Episodes op.36 was written in 1941 and revised as Improvatsiya i tokata one year later. It is important to know that in the 1940s the composer established his own composition school (his students include Konstantin Iliev, Georgy Kostov, Lazar Nikolov and Pencho Stoyanov). The new cycle is a production of the composer’s mature style, where he fully developed his original ideas, tying together all the past experience, coming back to his favourite genre, the piano miniature but thought differently than in the past. The op.36 follow the completion of a series of large-scale compositions like the Symphony No. 1 (1939), the String Quartet (1940), and Concert Fantasy for Violoncello and Orchestra (1941). The five pieces were written in two different moments indeed: “Prelude,” “Nostalgia” and “Ratchenitza” in June,“Improvisation” and “Toccata” in the fall of 1941. If the first three pieces are deeply marked by their own traditional legacy, the last two (longer) pieces are in the two typical European music form, with the free progress of the “Improvisation” (influenced by traditional vocal music) in great contrast to the rigidly organized and rhythmical movement of the “Toccata.”The listening of the latter piece recall immediately the works of Schumann and Prokofiev in technique and structure with its virtuosity, the perpetual motion and intensity, and rhythmic drive that can easily found in various Russian works, like in Balakirev and Stravinski, but even in Ravel
too. What is unique in this composition is the orchestral approach that the composer used in each page, the density of the piano writing with full chords and the repetition of sixteenth-note pulse create a peculiar mode that let us easily understand why in 1942 only these two pieces were orchestrated.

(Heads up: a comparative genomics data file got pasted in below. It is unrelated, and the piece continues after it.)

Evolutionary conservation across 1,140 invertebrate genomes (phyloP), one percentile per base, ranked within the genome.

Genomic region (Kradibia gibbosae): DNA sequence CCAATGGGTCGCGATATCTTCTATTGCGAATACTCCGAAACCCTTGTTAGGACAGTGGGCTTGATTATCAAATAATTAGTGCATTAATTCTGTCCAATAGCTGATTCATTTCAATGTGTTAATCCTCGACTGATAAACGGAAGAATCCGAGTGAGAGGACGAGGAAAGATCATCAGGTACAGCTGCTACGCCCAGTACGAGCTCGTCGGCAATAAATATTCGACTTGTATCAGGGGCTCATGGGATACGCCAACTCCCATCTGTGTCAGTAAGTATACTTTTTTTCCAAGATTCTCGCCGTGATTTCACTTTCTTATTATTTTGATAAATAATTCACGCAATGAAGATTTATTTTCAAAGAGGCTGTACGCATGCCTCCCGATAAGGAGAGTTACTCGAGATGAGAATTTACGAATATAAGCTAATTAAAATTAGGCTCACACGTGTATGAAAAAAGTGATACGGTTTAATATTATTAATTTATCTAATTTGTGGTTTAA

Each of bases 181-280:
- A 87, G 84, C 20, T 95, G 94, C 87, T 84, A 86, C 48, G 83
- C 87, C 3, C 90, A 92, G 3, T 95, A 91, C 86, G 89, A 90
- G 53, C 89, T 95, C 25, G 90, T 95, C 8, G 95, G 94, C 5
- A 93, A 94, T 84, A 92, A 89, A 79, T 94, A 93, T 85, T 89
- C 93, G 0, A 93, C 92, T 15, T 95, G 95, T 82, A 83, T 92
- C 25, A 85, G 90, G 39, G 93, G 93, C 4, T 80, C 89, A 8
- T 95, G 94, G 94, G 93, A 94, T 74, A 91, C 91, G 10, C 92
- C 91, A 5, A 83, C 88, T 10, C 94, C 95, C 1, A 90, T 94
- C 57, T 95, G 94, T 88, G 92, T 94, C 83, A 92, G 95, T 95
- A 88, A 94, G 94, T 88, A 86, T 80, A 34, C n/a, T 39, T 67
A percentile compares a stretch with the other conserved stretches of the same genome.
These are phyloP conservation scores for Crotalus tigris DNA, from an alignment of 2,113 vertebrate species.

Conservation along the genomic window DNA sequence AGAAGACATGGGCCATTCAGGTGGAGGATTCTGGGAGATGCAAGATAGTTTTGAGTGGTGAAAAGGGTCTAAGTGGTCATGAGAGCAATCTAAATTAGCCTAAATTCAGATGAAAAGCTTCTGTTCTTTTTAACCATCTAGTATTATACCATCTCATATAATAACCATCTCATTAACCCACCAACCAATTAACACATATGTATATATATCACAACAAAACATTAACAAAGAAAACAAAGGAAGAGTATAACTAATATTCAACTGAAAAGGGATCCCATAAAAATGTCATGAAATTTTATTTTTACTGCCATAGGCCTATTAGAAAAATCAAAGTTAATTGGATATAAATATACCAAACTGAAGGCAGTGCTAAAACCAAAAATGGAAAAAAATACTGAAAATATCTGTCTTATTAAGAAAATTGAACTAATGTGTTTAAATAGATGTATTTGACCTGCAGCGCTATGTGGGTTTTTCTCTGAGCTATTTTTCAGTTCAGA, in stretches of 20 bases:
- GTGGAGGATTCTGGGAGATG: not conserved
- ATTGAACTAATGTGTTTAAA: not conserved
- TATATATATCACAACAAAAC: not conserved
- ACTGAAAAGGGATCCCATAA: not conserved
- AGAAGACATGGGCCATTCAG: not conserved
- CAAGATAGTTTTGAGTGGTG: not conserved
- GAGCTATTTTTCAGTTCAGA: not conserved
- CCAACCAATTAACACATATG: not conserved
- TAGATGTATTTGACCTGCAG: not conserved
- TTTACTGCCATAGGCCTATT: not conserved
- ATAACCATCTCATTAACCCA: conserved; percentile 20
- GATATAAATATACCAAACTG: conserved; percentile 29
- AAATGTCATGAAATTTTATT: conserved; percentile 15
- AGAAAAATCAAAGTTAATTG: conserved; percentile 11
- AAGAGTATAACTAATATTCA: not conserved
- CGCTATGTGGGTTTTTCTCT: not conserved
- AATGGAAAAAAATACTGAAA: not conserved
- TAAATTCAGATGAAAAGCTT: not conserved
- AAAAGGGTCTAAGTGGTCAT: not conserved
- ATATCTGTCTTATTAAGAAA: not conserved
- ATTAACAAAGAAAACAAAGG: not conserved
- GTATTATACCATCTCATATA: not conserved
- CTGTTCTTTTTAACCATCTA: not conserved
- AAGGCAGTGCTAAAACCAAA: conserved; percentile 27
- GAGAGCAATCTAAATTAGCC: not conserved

As above mentioned, after composing many large symphonic works, Vladigerov turned back to piano miniatures. The title that closes this cd is Aquarelles Op.37, similar in construction and style to the previous one.
Reason for this sudden “retirement” into small pieces form could be found, maybe in the historic event of the period. The strong anti-Semitism in Europe during World War II had damaged the composer’s life and career. Being a descendant of a Jewish mother, he was constantly attacked and accused of plagiarism for incorporating Bulgarian folk elements in his music. In a Berlin publication called The Yellow Book, the names of all Jewish musicians were listed from the past up to 1941. Among the names were Mendelssohn, Offenbach, Gershwin, Reinhardt, and Vladigerov, listed as composer No. 295. Due to this situation, Valdigerov was not productive during the whole war, with only a ballet at its end “The legend of the Lake” Op.40 and other two composition dedicated to Romanian folk music. This Aquarelles can be considered as one of the last examples of Miniatures, the next one would be composed only in 1950, the Pictures op.46.
Into Aquarelles we found another interesting aspect of the rhythmical folk influence on the composer. He often uses rhythms that are contrary to the regular or steady pulse found in Western art music. Some of his used rhythms are typical for a traditional Bulgarian dance called Daychovo Horo, and the same rhythm is found even into other tradition, like some Turkish dances, both characterised by uneven meters and syncopations. The “Rhythmic Movement,” the piece that closes the cycle, is one of the best examples of this use.
(Album Notes by Edmondo Filippini)
E. Pavlov: Pancho Vladigerov (Sofia, 1961)
B. Kojouharova Buckles: The significance of selected piano compositions by Pancho Vladigerov (Louisiana State University, 2004)